Assumptions.  I assume you can read English, and that’s as far as I’m going to get, because other than that, I don’t need to alienate my audience.  Unlike the segment where women like: “Coffee, tea, dark chocolate, red wine, kale, broccoli, olives — all of these are highly awesome bitter things that most women love. And if we can handle coffee and kale, I’m pretty sure we can handle your coffee-like roasted malts and your resin-like hops, thank you very much.”  The author of this previously quoted section also penned the part where women don’t all love fruity beer.  So if women don’t intrinsically like fruity beer and we can’t make the judgment that it is what they would enjoy drinking, what makes the author the supreme authority to say that “most women love,” things like kale and coffee and olives?

THE END:  It appears that the beer community is not immune to both clickbait and personal tirades.  Personally, I just want people to find and enjoy beer that they can love for the rest of their lives.  Whether it’s a woman drinking a raspberry ale or a retired lumberjack drinking a sextuple-hopped DIPA, I want you to find the thing that makes you happy.  Drink the beer that makes you happy, and make memories.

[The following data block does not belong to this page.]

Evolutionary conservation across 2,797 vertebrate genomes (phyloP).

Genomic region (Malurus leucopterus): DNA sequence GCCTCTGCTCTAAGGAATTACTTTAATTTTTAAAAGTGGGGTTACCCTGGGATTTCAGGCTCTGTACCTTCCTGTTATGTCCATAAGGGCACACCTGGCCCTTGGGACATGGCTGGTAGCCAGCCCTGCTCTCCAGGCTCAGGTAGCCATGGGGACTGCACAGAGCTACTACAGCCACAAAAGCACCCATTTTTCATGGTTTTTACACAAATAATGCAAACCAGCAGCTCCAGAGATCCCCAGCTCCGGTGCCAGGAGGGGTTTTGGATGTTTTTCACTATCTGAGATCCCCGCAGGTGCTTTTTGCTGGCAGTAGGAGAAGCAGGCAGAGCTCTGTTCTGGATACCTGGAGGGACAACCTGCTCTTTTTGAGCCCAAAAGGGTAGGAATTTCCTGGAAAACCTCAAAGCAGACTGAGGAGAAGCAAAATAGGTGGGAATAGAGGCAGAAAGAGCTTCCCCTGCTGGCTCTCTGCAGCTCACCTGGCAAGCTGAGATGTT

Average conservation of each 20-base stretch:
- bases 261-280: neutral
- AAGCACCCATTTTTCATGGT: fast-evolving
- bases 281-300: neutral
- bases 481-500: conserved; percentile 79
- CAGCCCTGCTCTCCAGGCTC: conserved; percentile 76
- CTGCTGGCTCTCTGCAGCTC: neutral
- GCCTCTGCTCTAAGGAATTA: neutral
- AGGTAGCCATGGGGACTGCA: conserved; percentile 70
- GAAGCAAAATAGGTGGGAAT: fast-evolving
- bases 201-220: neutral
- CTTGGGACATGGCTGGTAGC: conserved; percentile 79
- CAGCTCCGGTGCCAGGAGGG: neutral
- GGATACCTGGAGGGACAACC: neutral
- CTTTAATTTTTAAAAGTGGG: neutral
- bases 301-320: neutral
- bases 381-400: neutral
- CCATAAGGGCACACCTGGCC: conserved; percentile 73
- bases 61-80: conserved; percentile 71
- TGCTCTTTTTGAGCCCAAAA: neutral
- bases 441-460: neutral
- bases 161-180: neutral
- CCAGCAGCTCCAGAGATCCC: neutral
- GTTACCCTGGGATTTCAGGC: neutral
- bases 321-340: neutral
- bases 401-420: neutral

I hope you came away with at least one positive thing here, and as always, drink what you like.  Just don’t tell certain Green Flash employees 😉
Thank you from BeerAwesome.


BeerAwesome reviews Heady Topper

2014-08-25 23.11.26

The Alchemist – Heady Topper DIPA 8%
Pint Can

The instructions on this can are absolutely foolproof: “DRINK FROM THE CAN!” So, I did. Opening the top releases an avalanche of delicious hops right into your nostrils. I can’t comment on how it pours, except into your mouth at a frighteningly easy rate. Make no mistakes, this isn’t out to convert those on the fence about big IPAs. This wants to tenderly pet your tastebuds to death in a Lenny-like fashion. This beer has multiple statements about how it’s best when fresh, and unfortunately I did let this one age a little while. If it’s even better than this when it’s young, I’m jealous of those who got to experience that.

Hops – 8 Yeah. They’re here. Bitter and floral and citrusy and delicious. It’s not like drinking a pine cone, but if you don’t like a bitter brew, stay away.
Malts – 4.5 They’re there in the fact that they do enough to keep some hops in check and to deliver a nice sweet note.
Carbonation – 5.5 It’s smooth and not too bubbly.
Character – 6.5 Look this is simple. A little sweet, and then a bunch of hops. You won’t catch any crazy fruit esters, some wild rare yeast, or delicate notes of whatever. This is a fantastically simple DIPA.
Palate – 9 I love hops, and this is great. There’s no booze taste to it, it’s not too carbonated, and if you like hops half as much, it’ll go down quickly. But not before you have enough time to check out flights to Vermont to score more of this delicious brew. Well done.